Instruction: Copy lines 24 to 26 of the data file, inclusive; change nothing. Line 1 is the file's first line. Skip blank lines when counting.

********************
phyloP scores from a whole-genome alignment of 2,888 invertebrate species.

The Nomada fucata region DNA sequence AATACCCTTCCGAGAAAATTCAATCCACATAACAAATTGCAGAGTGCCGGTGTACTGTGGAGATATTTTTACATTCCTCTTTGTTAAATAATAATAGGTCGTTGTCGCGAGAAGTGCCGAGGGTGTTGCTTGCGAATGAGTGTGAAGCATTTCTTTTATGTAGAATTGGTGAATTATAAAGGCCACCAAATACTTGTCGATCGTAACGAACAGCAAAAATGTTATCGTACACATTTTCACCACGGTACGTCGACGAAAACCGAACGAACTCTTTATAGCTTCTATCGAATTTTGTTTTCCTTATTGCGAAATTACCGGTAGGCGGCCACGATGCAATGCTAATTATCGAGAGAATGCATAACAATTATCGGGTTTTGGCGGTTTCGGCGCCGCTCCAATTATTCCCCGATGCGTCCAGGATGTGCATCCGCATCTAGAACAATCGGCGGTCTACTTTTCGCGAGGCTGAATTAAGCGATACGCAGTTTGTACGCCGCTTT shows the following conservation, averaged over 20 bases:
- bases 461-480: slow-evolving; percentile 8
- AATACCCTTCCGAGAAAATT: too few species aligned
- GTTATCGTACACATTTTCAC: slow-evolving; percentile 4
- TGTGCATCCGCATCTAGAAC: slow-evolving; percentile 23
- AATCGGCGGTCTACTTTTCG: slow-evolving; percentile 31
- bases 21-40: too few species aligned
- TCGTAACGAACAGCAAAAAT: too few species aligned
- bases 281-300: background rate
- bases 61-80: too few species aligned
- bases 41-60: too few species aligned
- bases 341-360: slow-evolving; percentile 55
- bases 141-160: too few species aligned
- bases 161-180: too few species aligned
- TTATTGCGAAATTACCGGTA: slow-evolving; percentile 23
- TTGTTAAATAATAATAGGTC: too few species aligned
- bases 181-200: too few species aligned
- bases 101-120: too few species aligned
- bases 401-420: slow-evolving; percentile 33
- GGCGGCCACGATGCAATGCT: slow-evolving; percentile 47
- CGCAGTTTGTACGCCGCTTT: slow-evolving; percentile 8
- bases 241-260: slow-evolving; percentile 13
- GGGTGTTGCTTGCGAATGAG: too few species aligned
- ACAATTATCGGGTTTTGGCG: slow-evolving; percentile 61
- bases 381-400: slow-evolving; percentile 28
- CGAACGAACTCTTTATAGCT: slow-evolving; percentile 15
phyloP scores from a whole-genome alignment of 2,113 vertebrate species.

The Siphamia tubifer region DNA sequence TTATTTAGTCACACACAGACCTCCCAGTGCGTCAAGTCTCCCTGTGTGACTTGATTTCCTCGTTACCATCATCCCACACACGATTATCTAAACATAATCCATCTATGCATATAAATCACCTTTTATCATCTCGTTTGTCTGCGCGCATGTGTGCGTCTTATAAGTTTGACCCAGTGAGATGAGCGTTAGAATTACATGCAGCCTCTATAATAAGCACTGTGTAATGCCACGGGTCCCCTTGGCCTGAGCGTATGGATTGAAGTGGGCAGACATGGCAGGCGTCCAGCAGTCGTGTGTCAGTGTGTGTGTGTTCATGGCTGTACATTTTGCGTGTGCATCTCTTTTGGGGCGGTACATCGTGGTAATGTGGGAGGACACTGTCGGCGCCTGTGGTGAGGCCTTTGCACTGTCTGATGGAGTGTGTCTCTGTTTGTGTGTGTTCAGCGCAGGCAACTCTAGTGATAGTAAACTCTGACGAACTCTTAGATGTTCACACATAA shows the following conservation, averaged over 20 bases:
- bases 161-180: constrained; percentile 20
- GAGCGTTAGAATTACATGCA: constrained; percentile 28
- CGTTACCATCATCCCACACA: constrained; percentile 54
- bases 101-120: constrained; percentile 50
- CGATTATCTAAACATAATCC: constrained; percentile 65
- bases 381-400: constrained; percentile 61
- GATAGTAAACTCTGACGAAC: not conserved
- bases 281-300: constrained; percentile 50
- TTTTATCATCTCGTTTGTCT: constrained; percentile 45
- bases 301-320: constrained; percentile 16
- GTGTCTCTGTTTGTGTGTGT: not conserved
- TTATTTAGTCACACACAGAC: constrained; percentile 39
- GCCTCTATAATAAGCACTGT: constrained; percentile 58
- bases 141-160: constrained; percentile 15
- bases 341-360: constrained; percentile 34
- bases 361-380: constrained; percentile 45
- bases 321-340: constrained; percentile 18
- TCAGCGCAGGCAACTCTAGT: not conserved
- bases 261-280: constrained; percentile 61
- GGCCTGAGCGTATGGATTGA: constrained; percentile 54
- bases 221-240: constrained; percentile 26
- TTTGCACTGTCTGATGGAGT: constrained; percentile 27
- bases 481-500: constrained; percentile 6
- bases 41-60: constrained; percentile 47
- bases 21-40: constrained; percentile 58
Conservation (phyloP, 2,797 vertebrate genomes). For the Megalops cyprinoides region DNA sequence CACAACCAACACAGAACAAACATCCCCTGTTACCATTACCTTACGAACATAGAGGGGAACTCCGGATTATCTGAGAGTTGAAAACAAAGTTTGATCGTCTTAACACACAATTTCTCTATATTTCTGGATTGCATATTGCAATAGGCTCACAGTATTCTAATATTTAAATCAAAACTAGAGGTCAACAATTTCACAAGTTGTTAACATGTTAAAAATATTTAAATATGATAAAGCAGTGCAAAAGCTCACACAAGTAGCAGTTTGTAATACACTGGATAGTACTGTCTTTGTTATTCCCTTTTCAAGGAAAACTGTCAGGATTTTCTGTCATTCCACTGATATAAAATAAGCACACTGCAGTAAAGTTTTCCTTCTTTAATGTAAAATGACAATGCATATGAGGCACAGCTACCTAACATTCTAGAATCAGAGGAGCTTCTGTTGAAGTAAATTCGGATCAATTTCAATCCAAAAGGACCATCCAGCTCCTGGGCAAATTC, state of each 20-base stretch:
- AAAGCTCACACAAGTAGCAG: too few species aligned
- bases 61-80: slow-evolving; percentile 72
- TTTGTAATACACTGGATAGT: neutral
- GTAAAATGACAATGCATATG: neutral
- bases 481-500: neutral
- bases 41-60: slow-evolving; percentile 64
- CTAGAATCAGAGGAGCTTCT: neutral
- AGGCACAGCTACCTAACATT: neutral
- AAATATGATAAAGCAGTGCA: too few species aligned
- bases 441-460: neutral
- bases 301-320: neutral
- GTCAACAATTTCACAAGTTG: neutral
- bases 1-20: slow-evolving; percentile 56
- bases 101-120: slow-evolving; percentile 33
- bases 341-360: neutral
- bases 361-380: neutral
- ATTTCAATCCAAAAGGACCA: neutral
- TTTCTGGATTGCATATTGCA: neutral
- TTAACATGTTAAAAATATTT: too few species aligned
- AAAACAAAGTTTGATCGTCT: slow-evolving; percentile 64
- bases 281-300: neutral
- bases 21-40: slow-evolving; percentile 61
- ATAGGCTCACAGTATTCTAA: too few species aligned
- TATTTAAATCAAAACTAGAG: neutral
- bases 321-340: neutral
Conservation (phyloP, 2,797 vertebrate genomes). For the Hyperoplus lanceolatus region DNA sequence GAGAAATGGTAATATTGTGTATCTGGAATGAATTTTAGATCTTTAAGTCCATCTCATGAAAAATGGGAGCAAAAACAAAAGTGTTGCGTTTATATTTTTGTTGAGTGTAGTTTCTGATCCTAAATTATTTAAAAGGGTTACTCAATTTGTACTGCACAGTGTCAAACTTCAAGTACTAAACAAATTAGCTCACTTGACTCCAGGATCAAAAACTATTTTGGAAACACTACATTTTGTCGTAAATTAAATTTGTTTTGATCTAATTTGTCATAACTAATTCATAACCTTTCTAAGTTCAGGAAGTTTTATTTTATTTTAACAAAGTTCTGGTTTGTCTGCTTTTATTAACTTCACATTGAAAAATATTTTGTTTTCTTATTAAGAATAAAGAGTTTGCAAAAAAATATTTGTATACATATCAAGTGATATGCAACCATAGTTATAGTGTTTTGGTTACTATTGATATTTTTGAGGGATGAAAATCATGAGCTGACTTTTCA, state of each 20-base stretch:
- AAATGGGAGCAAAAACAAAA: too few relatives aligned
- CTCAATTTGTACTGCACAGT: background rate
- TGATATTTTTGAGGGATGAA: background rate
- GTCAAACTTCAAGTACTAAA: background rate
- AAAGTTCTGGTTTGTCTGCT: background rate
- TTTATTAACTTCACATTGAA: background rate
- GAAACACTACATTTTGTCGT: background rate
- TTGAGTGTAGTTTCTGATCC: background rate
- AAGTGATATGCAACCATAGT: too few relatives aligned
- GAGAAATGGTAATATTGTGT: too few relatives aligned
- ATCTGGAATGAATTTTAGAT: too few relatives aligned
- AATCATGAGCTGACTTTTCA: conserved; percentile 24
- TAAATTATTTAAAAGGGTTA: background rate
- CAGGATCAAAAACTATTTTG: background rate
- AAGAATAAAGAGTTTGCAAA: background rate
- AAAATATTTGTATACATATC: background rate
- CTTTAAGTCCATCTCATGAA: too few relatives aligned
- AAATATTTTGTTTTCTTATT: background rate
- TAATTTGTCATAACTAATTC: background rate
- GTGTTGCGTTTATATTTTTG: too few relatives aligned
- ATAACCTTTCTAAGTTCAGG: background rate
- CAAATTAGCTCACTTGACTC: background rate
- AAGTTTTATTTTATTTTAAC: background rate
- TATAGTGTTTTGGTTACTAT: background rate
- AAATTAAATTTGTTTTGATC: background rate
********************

- GGGTGTTGCTTGCGAATGAG: too few species aligned
- ACAATTATCGGGTTTTGGCG: slow-evolving; percentile 61
- bases 381-400: slow-evolving; percentile 28